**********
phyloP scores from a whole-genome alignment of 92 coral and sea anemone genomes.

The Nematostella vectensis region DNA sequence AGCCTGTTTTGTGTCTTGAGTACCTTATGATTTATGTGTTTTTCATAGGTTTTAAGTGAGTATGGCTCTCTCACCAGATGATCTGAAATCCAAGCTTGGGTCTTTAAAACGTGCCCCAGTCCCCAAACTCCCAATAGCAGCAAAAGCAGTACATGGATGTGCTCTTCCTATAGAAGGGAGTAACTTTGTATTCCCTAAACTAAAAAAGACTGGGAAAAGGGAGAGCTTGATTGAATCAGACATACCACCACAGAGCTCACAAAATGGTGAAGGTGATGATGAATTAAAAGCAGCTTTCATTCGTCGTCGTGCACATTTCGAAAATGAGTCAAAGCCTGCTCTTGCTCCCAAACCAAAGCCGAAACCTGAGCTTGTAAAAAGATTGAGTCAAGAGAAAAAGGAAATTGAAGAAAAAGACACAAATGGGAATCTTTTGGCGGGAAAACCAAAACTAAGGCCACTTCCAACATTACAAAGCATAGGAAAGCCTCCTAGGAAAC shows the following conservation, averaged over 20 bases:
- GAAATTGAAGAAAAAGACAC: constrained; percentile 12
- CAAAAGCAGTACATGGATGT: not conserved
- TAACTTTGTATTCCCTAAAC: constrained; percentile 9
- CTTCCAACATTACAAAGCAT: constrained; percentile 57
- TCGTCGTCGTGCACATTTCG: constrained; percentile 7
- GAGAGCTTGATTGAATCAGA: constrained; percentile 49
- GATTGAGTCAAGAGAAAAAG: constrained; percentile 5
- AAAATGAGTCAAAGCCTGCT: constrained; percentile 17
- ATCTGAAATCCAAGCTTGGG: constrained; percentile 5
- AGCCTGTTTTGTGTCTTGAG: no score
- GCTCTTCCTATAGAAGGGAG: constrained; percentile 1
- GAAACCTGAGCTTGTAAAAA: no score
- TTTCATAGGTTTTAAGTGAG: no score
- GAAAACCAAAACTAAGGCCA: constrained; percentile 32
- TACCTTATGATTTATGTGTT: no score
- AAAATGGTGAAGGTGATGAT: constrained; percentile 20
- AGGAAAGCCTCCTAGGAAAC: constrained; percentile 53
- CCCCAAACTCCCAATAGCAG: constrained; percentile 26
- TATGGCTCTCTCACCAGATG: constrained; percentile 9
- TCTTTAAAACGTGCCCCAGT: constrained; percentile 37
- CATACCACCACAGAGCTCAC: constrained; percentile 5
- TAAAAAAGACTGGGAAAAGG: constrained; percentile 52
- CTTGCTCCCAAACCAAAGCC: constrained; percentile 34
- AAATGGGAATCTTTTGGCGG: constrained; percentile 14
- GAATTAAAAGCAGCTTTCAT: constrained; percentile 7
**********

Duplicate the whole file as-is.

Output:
phyloP scores from a whole-genome alignment of 92 coral and sea anemone genomes.

The Nematostella vectensis region DNA sequence AGCCTGTTTTGTGTCTTGAGTACCTTATGATTTATGTGTTTTTCATAGGTTTTAAGTGAGTATGGCTCTCTCACCAGATGATCTGAAATCCAAGCTTGGGTCTTTAAAACGTGCCCCAGTCCCCAAACTCCCAATAGCAGCAAAAGCAGTACATGGATGTGCTCTTCCTATAGAAGGGAGTAACTTTGTATTCCCTAAACTAAAAAAGACTGGGAAAAGGGAGAGCTTGATTGAATCAGACATACCACCACAGAGCTCACAAAATGGTGAAGGTGATGATGAATTAAAAGCAGCTTTCATTCGTCGTCGTGCACATTTCGAAAATGAGTCAAAGCCTGCTCTTGCTCCCAAACCAAAGCCGAAACCTGAGCTTGTAAAAAGATTGAGTCAAGAGAAAAAGGAAATTGAAGAAAAAGACACAAATGGGAATCTTTTGGCGGGAAAACCAAAACTAAGGCCACTTCCAACATTACAAAGCATAGGAAAGCCTCCTAGGAAAC shows the following conservation, averaged over 20 bases:
- GAAATTGAAGAAAAAGACAC: constrained; percentile 12
- CAAAAGCAGTACATGGATGT: not conserved
- TAACTTTGTATTCCCTAAAC: constrained; percentile 9
- CTTCCAACATTACAAAGCAT: constrained; percentile 57
- TCGTCGTCGTGCACATTTCG: constrained; percentile 7
- GAGAGCTTGATTGAATCAGA: constrained; percentile 49
- GATTGAGTCAAGAGAAAAAG: constrained; percentile 5
- AAAATGAGTCAAAGCCTGCT: constrained; percentile 17
- ATCTGAAATCCAAGCTTGGG: constrained; percentile 5
- AGCCTGTTTTGTGTCTTGAG: no score
- GCTCTTCCTATAGAAGGGAG: constrained; percentile 1
- GAAACCTGAGCTTGTAAAAA: no score
- TTTCATAGGTTTTAAGTGAG: no score
- GAAAACCAAAACTAAGGCCA: constrained; percentile 32
- TACCTTATGATTTATGTGTT: no score
- AAAATGGTGAAGGTGATGAT: constrained; percentile 20
- AGGAAAGCCTCCTAGGAAAC: constrained; percentile 53
- CCCCAAACTCCCAATAGCAG: constrained; percentile 26
- TATGGCTCTCTCACCAGATG: constrained; percentile 9
- TCTTTAAAACGTGCCCCAGT: constrained; percentile 37
- CATACCACCACAGAGCTCAC: constrained; percentile 5
- TAAAAAAGACTGGGAAAAGG: constrained; percentile 52
- CTTGCTCCCAAACCAAAGCC: constrained; percentile 34
- AAATGGGAATCTTTTGGCGG: constrained; percentile 14
- GAATTAAAAGCAGCTTTCAT: constrained; percentile 7